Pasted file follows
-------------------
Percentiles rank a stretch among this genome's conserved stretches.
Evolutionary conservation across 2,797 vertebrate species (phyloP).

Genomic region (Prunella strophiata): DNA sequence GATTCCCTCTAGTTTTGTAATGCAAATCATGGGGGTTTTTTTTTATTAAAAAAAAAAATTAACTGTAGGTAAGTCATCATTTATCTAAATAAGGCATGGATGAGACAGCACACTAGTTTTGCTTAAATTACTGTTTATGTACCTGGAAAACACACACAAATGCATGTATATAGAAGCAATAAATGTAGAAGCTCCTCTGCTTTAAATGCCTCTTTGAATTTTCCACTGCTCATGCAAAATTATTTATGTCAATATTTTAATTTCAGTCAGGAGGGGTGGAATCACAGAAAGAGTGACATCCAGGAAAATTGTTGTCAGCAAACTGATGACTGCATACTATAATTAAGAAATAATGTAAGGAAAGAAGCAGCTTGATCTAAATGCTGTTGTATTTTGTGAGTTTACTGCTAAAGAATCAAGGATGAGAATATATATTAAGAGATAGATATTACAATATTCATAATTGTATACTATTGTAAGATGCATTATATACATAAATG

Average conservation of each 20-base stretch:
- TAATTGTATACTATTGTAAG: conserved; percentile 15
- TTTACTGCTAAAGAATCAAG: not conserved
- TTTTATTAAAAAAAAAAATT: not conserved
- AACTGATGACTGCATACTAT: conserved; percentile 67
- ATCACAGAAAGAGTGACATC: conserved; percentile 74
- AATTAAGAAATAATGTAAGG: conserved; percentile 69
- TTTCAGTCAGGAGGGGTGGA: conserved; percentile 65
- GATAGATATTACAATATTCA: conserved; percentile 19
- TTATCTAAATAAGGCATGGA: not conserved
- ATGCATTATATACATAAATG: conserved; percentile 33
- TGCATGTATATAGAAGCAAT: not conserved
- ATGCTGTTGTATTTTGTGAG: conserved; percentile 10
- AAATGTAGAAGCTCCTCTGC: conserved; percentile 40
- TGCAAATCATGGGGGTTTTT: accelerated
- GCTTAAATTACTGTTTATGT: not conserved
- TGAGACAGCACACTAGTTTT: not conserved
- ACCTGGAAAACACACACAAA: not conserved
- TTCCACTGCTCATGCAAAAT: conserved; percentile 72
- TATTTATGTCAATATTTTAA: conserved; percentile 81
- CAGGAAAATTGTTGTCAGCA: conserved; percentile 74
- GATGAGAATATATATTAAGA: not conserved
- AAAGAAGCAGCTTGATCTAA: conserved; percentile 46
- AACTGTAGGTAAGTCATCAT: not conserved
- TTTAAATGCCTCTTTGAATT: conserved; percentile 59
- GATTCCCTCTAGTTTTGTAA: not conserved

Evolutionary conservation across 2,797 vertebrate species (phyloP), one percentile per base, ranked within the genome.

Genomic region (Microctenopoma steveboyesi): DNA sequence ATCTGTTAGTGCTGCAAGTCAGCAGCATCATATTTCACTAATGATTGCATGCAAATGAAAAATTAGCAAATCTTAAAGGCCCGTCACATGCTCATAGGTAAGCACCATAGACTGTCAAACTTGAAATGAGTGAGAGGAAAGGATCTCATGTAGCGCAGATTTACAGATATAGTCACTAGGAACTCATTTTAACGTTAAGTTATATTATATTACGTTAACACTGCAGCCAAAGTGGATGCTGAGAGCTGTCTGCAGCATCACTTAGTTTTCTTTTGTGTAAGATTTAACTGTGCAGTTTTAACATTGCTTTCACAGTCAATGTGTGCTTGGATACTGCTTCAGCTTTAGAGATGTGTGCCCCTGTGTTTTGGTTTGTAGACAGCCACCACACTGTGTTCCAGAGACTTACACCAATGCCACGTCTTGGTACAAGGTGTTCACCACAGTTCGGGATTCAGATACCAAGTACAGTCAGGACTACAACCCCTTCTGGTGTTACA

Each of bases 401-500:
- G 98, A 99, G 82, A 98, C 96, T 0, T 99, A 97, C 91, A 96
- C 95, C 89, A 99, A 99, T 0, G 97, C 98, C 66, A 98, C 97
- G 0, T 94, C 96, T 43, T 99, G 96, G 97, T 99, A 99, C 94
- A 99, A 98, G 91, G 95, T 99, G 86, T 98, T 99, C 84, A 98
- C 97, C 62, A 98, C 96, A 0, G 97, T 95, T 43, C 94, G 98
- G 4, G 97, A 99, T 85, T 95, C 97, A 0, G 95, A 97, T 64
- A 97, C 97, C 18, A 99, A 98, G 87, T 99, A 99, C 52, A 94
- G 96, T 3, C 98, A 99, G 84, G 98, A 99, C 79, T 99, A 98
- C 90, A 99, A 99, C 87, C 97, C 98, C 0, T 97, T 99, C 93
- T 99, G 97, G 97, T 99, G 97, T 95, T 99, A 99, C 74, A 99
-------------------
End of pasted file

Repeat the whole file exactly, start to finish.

Percentiles rank a stretch among this genome's conserved stretches.
Evolutionary conservation across 2,797 vertebrate species (phyloP).

Genomic region (Prunella strophiata): DNA sequence GATTCCCTCTAGTTTTGTAATGCAAATCATGGGGGTTTTTTTTTATTAAAAAAAAAAATTAACTGTAGGTAAGTCATCATTTATCTAAATAAGGCATGGATGAGACAGCACACTAGTTTTGCTTAAATTACTGTTTATGTACCTGGAAAACACACACAAATGCATGTATATAGAAGCAATAAATGTAGAAGCTCCTCTGCTTTAAATGCCTCTTTGAATTTTCCACTGCTCATGCAAAATTATTTATGTCAATATTTTAATTTCAGTCAGGAGGGGTGGAATCACAGAAAGAGTGACATCCAGGAAAATTGTTGTCAGCAAACTGATGACTGCATACTATAATTAAGAAATAATGTAAGGAAAGAAGCAGCTTGATCTAAATGCTGTTGTATTTTGTGAGTTTACTGCTAAAGAATCAAGGATGAGAATATATATTAAGAGATAGATATTACAATATTCATAATTGTATACTATTGTAAGATGCATTATATACATAAATG

Average conservation of each 20-base stretch:
- TAATTGTATACTATTGTAAG: conserved; percentile 15
- TTTACTGCTAAAGAATCAAG: not conserved
- TTTTATTAAAAAAAAAAATT: not conserved
- AACTGATGACTGCATACTAT: conserved; percentile 67
- ATCACAGAAAGAGTGACATC: conserved; percentile 74
- AATTAAGAAATAATGTAAGG: conserved; percentile 69
- TTTCAGTCAGGAGGGGTGGA: conserved; percentile 65
- GATAGATATTACAATATTCA: conserved; percentile 19
- TTATCTAAATAAGGCATGGA: not conserved
- ATGCATTATATACATAAATG: conserved; percentile 33
- TGCATGTATATAGAAGCAAT: not conserved
- ATGCTGTTGTATTTTGTGAG: conserved; percentile 10
- AAATGTAGAAGCTCCTCTGC: conserved; percentile 40
- TGCAAATCATGGGGGTTTTT: accelerated
- GCTTAAATTACTGTTTATGT: not conserved
- TGAGACAGCACACTAGTTTT: not conserved
- ACCTGGAAAACACACACAAA: not conserved
- TTCCACTGCTCATGCAAAAT: conserved; percentile 72
- TATTTATGTCAATATTTTAA: conserved; percentile 81
- CAGGAAAATTGTTGTCAGCA: conserved; percentile 74
- GATGAGAATATATATTAAGA: not conserved
- AAAGAAGCAGCTTGATCTAA: conserved; percentile 46
- AACTGTAGGTAAGTCATCAT: not conserved
- TTTAAATGCCTCTTTGAATT: conserved; percentile 59
- GATTCCCTCTAGTTTTGTAA: not conserved

Evolutionary conservation across 2,797 vertebrate species (phyloP), one percentile per base, ranked within the genome.

Genomic region (Microctenopoma steveboyesi): DNA sequence ATCTGTTAGTGCTGCAAGTCAGCAGCATCATATTTCACTAATGATTGCATGCAAATGAAAAATTAGCAAATCTTAAAGGCCCGTCACATGCTCATAGGTAAGCACCATAGACTGTCAAACTTGAAATGAGTGAGAGGAAAGGATCTCATGTAGCGCAGATTTACAGATATAGTCACTAGGAACTCATTTTAACGTTAAGTTATATTATATTACGTTAACACTGCAGCCAAAGTGGATGCTGAGAGCTGTCTGCAGCATCACTTAGTTTTCTTTTGTGTAAGATTTAACTGTGCAGTTTTAACATTGCTTTCACAGTCAATGTGTGCTTGGATACTGCTTCAGCTTTAGAGATGTGTGCCCCTGTGTTTTGGTTTGTAGACAGCCACCACACTGTGTTCCAGAGACTTACACCAATGCCACGTCTTGGTACAAGGTGTTCACCACAGTTCGGGATTCAGATACCAAGTACAGTCAGGACTACAACCCCTTCTGGTGTTACA

Each of bases 401-500:
- G 98, A 99, G 82, A 98, C 96, T 0, T 99, A 97, C 91, A 96
- C 95, C 89, A 99, A 99, T 0, G 97, C 98, C 66, A 98, C 97
- G 0, T 94, C 96, T 43, T 99, G 96, G 97, T 99, A 99, C 94
- A 99, A 98, G 91, G 95, T 99, G 86, T 98, T 99, C 84, A 98
- C 97, C 62, A 98, C 96, A 0, G 97, T 95, T 43, C 94, G 98
- G 4, G 97, A 99, T 85, T 95, C 97, A 0, G 95, A 97, T 64
- A 97, C 97, C 18, A 99, A 98, G 87, T 99, A 99, C 52, A 94
- G 96, T 3, C 98, A 99, G 84, G 98, A 99, C 79, T 99, A 98
- C 90, A 99, A 99, C 87, C 97, C 98, C 0, T 97, T 99, C 93
- T 99, G 97, G 97, T 99, G 97, T 95, T 99, A 99, C 74, A 99